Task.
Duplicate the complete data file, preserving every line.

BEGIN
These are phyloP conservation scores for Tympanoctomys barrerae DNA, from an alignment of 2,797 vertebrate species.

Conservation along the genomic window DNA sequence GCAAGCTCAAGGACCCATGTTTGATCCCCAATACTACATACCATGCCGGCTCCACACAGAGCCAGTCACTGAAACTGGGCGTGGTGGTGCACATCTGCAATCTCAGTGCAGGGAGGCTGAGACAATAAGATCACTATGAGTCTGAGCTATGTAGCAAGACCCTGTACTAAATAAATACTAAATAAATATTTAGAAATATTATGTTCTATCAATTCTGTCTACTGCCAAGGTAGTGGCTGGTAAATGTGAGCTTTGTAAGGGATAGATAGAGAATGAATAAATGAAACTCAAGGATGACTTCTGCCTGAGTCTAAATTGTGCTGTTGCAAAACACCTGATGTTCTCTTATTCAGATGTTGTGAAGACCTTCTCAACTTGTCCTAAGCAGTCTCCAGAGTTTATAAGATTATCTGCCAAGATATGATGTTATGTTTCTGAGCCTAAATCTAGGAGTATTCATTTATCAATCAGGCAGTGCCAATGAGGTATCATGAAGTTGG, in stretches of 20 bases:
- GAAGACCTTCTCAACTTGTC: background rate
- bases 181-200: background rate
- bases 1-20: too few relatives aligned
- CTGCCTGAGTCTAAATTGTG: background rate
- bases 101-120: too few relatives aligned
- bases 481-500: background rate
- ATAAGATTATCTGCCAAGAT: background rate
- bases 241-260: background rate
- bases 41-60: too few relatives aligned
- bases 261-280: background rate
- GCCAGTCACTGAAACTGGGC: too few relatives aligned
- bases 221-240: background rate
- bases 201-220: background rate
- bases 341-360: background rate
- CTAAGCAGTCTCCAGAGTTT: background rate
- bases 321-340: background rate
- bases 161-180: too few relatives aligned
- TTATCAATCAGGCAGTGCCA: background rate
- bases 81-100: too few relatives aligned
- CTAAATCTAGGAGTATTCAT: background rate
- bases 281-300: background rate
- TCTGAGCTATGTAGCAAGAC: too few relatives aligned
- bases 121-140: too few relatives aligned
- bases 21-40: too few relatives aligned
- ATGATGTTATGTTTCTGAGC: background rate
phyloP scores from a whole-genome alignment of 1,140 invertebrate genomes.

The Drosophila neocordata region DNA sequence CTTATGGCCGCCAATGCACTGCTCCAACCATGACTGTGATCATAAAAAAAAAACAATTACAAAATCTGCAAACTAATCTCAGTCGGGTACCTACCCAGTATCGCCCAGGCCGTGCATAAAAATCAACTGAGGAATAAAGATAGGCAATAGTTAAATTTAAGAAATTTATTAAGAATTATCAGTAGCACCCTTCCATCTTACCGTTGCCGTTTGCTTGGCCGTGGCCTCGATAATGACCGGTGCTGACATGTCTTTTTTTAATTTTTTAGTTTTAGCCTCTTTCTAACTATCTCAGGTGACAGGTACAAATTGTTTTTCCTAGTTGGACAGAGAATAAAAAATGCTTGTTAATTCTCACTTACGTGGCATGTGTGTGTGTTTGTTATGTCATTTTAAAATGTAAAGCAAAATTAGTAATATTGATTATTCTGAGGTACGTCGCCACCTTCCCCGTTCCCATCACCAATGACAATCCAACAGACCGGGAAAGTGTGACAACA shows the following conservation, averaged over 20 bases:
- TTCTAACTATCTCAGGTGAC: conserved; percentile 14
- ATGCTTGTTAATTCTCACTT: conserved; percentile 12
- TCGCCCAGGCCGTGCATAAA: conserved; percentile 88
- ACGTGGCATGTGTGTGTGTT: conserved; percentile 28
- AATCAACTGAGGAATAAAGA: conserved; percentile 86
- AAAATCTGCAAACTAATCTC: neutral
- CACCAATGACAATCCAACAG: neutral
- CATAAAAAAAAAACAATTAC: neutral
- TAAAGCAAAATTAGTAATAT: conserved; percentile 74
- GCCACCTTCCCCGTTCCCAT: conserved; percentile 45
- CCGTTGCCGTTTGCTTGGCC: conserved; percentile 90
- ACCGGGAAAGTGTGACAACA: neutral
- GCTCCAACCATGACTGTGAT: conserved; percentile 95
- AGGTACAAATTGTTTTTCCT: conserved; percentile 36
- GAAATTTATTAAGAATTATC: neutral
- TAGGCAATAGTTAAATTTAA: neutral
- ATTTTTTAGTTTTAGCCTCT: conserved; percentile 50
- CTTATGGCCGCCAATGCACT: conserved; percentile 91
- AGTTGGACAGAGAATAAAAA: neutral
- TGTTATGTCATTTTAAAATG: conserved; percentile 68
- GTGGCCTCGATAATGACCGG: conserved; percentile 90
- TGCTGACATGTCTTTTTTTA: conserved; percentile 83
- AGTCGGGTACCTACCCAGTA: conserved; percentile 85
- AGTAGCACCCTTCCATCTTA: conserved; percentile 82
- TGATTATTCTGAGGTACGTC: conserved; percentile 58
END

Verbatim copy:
These are phyloP conservation scores for Tympanoctomys barrerae DNA, from an alignment of 2,797 vertebrate species.

Conservation along the genomic window DNA sequence GCAAGCTCAAGGACCCATGTTTGATCCCCAATACTACATACCATGCCGGCTCCACACAGAGCCAGTCACTGAAACTGGGCGTGGTGGTGCACATCTGCAATCTCAGTGCAGGGAGGCTGAGACAATAAGATCACTATGAGTCTGAGCTATGTAGCAAGACCCTGTACTAAATAAATACTAAATAAATATTTAGAAATATTATGTTCTATCAATTCTGTCTACTGCCAAGGTAGTGGCTGGTAAATGTGAGCTTTGTAAGGGATAGATAGAGAATGAATAAATGAAACTCAAGGATGACTTCTGCCTGAGTCTAAATTGTGCTGTTGCAAAACACCTGATGTTCTCTTATTCAGATGTTGTGAAGACCTTCTCAACTTGTCCTAAGCAGTCTCCAGAGTTTATAAGATTATCTGCCAAGATATGATGTTATGTTTCTGAGCCTAAATCTAGGAGTATTCATTTATCAATCAGGCAGTGCCAATGAGGTATCATGAAGTTGG, in stretches of 20 bases:
- GAAGACCTTCTCAACTTGTC: background rate
- bases 181-200: background rate
- bases 1-20: too few relatives aligned
- CTGCCTGAGTCTAAATTGTG: background rate
- bases 101-120: too few relatives aligned
- bases 481-500: background rate
- ATAAGATTATCTGCCAAGAT: background rate
- bases 241-260: background rate
- bases 41-60: too few relatives aligned
- bases 261-280: background rate
- GCCAGTCACTGAAACTGGGC: too few relatives aligned
- bases 221-240: background rate
- bases 201-220: background rate
- bases 341-360: background rate
- CTAAGCAGTCTCCAGAGTTT: background rate
- bases 321-340: background rate
- bases 161-180: too few relatives aligned
- TTATCAATCAGGCAGTGCCA: background rate
- bases 81-100: too few relatives aligned
- CTAAATCTAGGAGTATTCAT: background rate
- bases 281-300: background rate
- TCTGAGCTATGTAGCAAGAC: too few relatives aligned
- bases 121-140: too few relatives aligned
- bases 21-40: too few relatives aligned
- ATGATGTTATGTTTCTGAGC: background rate
phyloP scores from a whole-genome alignment of 1,140 invertebrate genomes.

The Drosophila neocordata region DNA sequence CTTATGGCCGCCAATGCACTGCTCCAACCATGACTGTGATCATAAAAAAAAAACAATTACAAAATCTGCAAACTAATCTCAGTCGGGTACCTACCCAGTATCGCCCAGGCCGTGCATAAAAATCAACTGAGGAATAAAGATAGGCAATAGTTAAATTTAAGAAATTTATTAAGAATTATCAGTAGCACCCTTCCATCTTACCGTTGCCGTTTGCTTGGCCGTGGCCTCGATAATGACCGGTGCTGACATGTCTTTTTTTAATTTTTTAGTTTTAGCCTCTTTCTAACTATCTCAGGTGACAGGTACAAATTGTTTTTCCTAGTTGGACAGAGAATAAAAAATGCTTGTTAATTCTCACTTACGTGGCATGTGTGTGTGTTTGTTATGTCATTTTAAAATGTAAAGCAAAATTAGTAATATTGATTATTCTGAGGTACGTCGCCACCTTCCCCGTTCCCATCACCAATGACAATCCAACAGACCGGGAAAGTGTGACAACA shows the following conservation, averaged over 20 bases:
- TTCTAACTATCTCAGGTGAC: conserved; percentile 14
- ATGCTTGTTAATTCTCACTT: conserved; percentile 12
- TCGCCCAGGCCGTGCATAAA: conserved; percentile 88
- ACGTGGCATGTGTGTGTGTT: conserved; percentile 28
- AATCAACTGAGGAATAAAGA: conserved; percentile 86
- AAAATCTGCAAACTAATCTC: neutral
- CACCAATGACAATCCAACAG: neutral
- CATAAAAAAAAAACAATTAC: neutral
- TAAAGCAAAATTAGTAATAT: conserved; percentile 74
- GCCACCTTCCCCGTTCCCAT: conserved; percentile 45
- CCGTTGCCGTTTGCTTGGCC: conserved; percentile 90
- ACCGGGAAAGTGTGACAACA: neutral
- GCTCCAACCATGACTGTGAT: conserved; percentile 95
- AGGTACAAATTGTTTTTCCT: conserved; percentile 36
- GAAATTTATTAAGAATTATC: neutral
- TAGGCAATAGTTAAATTTAA: neutral
- ATTTTTTAGTTTTAGCCTCT: conserved; percentile 50
- CTTATGGCCGCCAATGCACT: conserved; percentile 91
- AGTTGGACAGAGAATAAAAA: neutral
- TGTTATGTCATTTTAAAATG: conserved; percentile 68
- GTGGCCTCGATAATGACCGG: conserved; percentile 90
- TGCTGACATGTCTTTTTTTA: conserved; percentile 83
- AGTCGGGTACCTACCCAGTA: conserved; percentile 85
- AGTAGCACCCTTCCATCTTA: conserved; percentile 82
- TGATTATTCTGAGGTACGTC: conserved; percentile 58